As numerous critics have pointed out vis a vis Game of Thrones, that quest for another, greater shock is the chasing of a high that takes Tarantino (and the GOT runners and GRRM) away from the story he could be telling.
Gore and violence in a film are like smothering a good song in synthesizers–you gotta wade through the corn syrup to find the tune. But Tarantino, in my eyes, didn’t have any good songs any more. He just had buckets of corn syrup and like, one cool riff.
Reviewers vs critics vs fans
For several years, I made part of my living as a critic and reviewer. It wasn’t until after I stopped criticizing professionally that I finally read a great explanation of a the difference between a reviewer and a critic. I realized that, for years, I (and my peers) had been muddling the two roles: supplying criticism where it wasn’t needed and reviewing when we ought be criticizing.
There is another role to consider in the act of watching a movie or television show and reporting on it: that is the role of fan. Most of us who have ever professionally reviewed or criticized came to that vocation as fans. Certainly, that is the role in which the writers at The Mary Sue are most comfortable.
One of the articles I read criticized The Mary Sue‘s phrase “we will no longer be promoting HBO’s Game of Thrones,” arguing that TMS didn’t understand the difference between criticism and promotion. But I’d argue that TMS has a much more honest understanding of what they do as critics when they cover a show than that author. Writing about a television show for a popular publication is promotion. Don’t think that the level of ire generated by last week’s episode of Game of Thrones does anything but cheer HBO’s marketing department.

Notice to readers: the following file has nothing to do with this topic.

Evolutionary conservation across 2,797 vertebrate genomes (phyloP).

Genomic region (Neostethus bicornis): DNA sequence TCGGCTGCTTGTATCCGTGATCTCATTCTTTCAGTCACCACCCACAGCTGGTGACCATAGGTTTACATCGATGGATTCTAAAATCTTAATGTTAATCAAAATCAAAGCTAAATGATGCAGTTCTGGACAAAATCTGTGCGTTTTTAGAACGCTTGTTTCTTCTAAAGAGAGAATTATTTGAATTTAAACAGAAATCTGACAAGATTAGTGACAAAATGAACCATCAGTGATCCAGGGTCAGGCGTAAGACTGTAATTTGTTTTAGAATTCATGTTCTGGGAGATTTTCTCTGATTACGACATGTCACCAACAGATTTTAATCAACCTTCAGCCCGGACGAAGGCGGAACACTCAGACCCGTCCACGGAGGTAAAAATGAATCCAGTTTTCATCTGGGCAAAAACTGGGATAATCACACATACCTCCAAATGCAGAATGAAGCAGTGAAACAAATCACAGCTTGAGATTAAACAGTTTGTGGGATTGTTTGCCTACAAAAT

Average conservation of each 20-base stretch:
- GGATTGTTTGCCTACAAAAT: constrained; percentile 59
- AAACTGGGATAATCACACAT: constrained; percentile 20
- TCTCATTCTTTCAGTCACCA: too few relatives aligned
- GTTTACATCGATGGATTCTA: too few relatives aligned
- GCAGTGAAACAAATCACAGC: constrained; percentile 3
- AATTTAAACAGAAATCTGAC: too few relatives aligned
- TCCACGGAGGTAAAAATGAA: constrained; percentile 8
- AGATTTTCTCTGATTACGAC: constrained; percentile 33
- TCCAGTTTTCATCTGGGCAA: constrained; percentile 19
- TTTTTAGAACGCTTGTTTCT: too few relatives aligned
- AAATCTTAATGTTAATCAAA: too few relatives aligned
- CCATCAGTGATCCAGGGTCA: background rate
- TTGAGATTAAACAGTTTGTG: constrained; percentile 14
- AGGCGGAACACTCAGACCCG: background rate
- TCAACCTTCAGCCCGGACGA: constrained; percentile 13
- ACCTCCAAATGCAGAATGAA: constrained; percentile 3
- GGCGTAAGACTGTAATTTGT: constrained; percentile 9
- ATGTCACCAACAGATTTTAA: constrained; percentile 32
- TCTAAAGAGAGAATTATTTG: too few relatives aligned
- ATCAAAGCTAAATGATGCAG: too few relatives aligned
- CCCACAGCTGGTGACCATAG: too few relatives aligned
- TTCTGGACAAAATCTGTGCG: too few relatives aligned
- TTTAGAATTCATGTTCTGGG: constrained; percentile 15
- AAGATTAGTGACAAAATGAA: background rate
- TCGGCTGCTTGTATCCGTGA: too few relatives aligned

When I left professional criticism, I wavered a while before I found a way to talk about others’ work on my site. I didn’t want any hard rules about what I’d write but I wanted to acknowledge that the snark and edge that were prevalent in my work as a critic were not a part of me.
Snark is almost required as a critic. You’re going to have to watch, read, and listen to things you probably abhor for a paycheck and to get through it, you develop a bit of an edge. But snark, even 7 years ago, had become such a hackneyed part of internet pop culture coverage that I found myself wondering if anyone covering any pop culture genuinely liked anything.
So I made the soft decision that I wasn’t going to cover things I don’t like. There are enough people in the world to tell you that a movie is bad. I just wanted to write about what I liked and why I liked it.
Turning off work that doesn’t connect with you isn’t an act of cowardice or an abdication of your responsibilities as a critic. It is in itself an act of criticism. In fact, it’s one of the best acts of criticism.
A year ago, I barely covered another rape scene in Game of Thrones because I gave the show runners credit to handle it. They never did. Now I feel as TMS’s editor-in-chief did then when she explained why she couldn’t let that scene go:
“You don’t understand how many I do let go. That’s the problem.”
I won’t say that I’ll never watch another episode of Game of Thrones. I’m fairly sure I’ll write about it here later. I’ll also probably discuss it with several people. But for the first time in four years (I binged Season 1), I didn’t watch it on Sunday night.
There is enough good art out there that a thing’s popularity shouldn’t convince us to continue giving credit where it isn’t due. There is enough corn syrup in the world. There are enough synthesizers. Give me the gut strings and a good tune. I don’t need to chase a greater high.